The cabin was on 28 private acres, with a 60-acre lake just steps from the front door. We took our kayaks with us and enjoyed them on the beautiful lake every day. Well, except for the one time it rained all day. Other than that, we were lucky with weather and got to go for three nice hikes during the week.  (I admit there was one unpleasant part of the vacation though: the mosquitoes. Oh man, I couldn’t step outside unless I was coated from head to toe with repellent. Those buggers are vicious! I’m home now, but my arms and legs are covered with bites. Phooey on them.)

There was fishing from the dock….
…and fishing from the kayak.

We both agreed that this was THE quietest place we’d ever been before. I think there was only one time we heard a jet ski from a neighboring lake, but otherwise it was extremely quiet. One night I even got out of bed to make sure I’d left the window open because I couldn’t hear any noise at all! That’s a very odd feeling for someone who’s used to hearing traffic outside her door all day every day. But I could definitely get used to it.

Au Sable Lighthouse

So where did we hike, you ask? We drove about 30 miles east of Munising and walked a mile and a half to the Au Sable Lighthouse. Not only is this cool because it’s the most inaccessible lighthouse on the US mainland, but as you walk along the shore of Lake Superior you pass the wrecks of several ships from the early 1900s. The lighthouse opened in 1874, but I guess this area was still too treacherous for some vessels. I’ll talk more about our bird sightings later, but on this hike we were thrilled to have a Bald Eagle fly right over our heads. It was our only sighting of our national symbol on this trip.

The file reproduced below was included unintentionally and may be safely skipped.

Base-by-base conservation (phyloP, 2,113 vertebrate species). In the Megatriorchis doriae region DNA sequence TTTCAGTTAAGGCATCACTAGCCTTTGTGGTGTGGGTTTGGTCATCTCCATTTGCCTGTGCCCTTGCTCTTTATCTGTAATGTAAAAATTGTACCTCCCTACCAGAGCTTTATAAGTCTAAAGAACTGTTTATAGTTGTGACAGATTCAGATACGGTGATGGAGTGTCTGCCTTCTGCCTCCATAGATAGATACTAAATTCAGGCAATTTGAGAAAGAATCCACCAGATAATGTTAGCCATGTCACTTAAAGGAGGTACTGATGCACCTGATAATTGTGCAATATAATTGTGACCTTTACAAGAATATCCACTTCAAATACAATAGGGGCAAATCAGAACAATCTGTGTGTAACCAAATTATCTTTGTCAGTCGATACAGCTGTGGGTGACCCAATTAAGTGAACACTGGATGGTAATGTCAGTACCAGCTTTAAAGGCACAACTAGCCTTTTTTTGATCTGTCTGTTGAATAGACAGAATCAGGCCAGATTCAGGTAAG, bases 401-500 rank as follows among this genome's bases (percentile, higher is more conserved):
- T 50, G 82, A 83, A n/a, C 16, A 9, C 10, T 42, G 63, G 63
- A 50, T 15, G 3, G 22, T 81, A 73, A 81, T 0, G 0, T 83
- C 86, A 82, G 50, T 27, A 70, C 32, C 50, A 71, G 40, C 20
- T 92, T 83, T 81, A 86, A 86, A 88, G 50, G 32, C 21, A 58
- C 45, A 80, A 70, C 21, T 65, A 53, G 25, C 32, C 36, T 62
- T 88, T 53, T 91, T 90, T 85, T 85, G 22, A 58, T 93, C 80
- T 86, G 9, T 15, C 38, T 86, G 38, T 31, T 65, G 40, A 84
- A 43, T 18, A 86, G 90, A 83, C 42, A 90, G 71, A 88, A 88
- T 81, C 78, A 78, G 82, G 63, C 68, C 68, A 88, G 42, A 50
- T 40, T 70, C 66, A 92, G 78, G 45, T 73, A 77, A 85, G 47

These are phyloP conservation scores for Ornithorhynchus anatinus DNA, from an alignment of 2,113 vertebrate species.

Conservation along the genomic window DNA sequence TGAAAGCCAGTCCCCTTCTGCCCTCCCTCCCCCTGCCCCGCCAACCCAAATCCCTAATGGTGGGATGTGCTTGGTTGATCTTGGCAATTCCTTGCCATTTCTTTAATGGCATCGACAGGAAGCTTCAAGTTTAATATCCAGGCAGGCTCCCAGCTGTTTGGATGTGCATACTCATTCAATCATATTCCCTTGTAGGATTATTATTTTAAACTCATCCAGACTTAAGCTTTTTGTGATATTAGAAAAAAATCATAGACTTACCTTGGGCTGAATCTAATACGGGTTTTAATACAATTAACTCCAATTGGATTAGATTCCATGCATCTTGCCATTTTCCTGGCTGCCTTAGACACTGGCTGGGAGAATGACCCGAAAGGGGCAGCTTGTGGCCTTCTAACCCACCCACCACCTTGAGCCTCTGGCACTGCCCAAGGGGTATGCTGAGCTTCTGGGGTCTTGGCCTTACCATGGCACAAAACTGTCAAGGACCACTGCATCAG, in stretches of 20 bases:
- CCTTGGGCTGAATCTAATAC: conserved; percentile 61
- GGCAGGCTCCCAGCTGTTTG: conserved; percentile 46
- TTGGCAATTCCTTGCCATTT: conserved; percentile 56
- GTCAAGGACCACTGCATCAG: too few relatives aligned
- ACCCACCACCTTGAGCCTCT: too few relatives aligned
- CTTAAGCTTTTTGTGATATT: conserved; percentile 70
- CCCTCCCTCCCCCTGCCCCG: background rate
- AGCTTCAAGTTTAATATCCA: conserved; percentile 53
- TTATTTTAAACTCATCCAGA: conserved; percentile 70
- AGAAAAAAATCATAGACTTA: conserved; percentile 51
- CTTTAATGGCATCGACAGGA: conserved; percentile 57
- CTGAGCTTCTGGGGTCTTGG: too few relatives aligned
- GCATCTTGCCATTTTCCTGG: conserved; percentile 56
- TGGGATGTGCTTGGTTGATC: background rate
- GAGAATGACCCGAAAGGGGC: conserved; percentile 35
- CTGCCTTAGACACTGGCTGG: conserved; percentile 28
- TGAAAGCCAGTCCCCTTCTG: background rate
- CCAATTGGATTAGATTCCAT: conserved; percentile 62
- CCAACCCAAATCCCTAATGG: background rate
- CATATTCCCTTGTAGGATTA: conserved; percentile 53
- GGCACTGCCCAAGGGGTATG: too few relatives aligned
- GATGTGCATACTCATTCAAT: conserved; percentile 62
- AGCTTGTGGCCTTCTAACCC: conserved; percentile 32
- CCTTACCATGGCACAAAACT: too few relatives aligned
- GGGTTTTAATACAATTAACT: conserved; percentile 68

Shipwreck on shore of Lake Superior

Our second hike was in Seney National Wildlife Refuge, a real jewel of the National Wildlife Refuge System if you ask me. We first did a 1.5 mile hike around a nature trail loop, where we saw a gigantic nest in a treetop. We thought it might be Bald Eagles, but couldn’t tell with out binoculars. When we got back to the nature center we found that they had a scope set up on it (duh) and it was an Osprey nest. We saw one parent and one youngster in the nest, and we think we saw another adult along our walk but couldn’t be sure of what it was. Wish I’d been able to get a picture of it because this was our first ever Osprey sighting. Gorgeous birds.